As the son and brother of public school teachers and father of a child in public school, quality education is an issue that is very important to me. For most of the educators and administrators I know, teaching is not just a job, it is a passion. Therefore, I believe that the teachers and administrators who actually work with students understand the needs of those students far better than a bureaucrat in Washington, D.C.

Teachers back home in the 8th district tell me that overbearing Washington regulations hinder their abilities more than they help. Despite tripling overall pupil funding since 1964, academic performance has not improved. Throwing more money at the problems isn't the solution. True positive education reform will involve restoring control at the local level, empowering parents to take an active role in their child's education, and taking our cues from the educators in the classroom–not the bureaucrats in Washington.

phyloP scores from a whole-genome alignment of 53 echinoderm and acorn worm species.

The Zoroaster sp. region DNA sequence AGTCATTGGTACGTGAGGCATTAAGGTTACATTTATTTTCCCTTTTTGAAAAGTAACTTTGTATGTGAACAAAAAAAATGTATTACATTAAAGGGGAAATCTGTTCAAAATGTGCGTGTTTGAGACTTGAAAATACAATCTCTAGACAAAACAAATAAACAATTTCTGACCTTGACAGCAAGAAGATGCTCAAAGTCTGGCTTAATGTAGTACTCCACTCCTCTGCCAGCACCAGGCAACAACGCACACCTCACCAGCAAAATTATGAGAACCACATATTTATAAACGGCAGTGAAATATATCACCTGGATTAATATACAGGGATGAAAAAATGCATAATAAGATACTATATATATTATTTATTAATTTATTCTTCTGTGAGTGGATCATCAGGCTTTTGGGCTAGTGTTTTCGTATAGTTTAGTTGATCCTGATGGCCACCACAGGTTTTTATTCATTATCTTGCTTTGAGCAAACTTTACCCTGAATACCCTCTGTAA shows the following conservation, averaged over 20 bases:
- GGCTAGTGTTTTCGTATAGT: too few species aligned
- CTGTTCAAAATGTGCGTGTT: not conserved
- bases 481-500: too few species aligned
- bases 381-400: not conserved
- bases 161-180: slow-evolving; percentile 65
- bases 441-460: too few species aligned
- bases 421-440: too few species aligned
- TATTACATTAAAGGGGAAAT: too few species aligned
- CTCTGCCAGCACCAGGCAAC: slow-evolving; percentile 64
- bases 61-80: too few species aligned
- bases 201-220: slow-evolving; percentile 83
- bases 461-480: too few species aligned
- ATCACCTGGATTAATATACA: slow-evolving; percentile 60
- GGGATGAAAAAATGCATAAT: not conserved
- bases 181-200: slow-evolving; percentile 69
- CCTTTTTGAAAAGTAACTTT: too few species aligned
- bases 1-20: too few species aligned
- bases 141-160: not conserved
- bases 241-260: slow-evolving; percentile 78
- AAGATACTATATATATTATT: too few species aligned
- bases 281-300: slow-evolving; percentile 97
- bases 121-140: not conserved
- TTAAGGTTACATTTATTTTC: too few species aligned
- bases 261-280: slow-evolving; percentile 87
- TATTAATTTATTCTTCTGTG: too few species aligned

We need to reduce the number of federal programs and leave those matters in the hands of local communities so that they can succeed. I am committed to using my voice in Congress to promote that success and I hope that you will continue to share your ideas with me as we work to improve education for the next generation.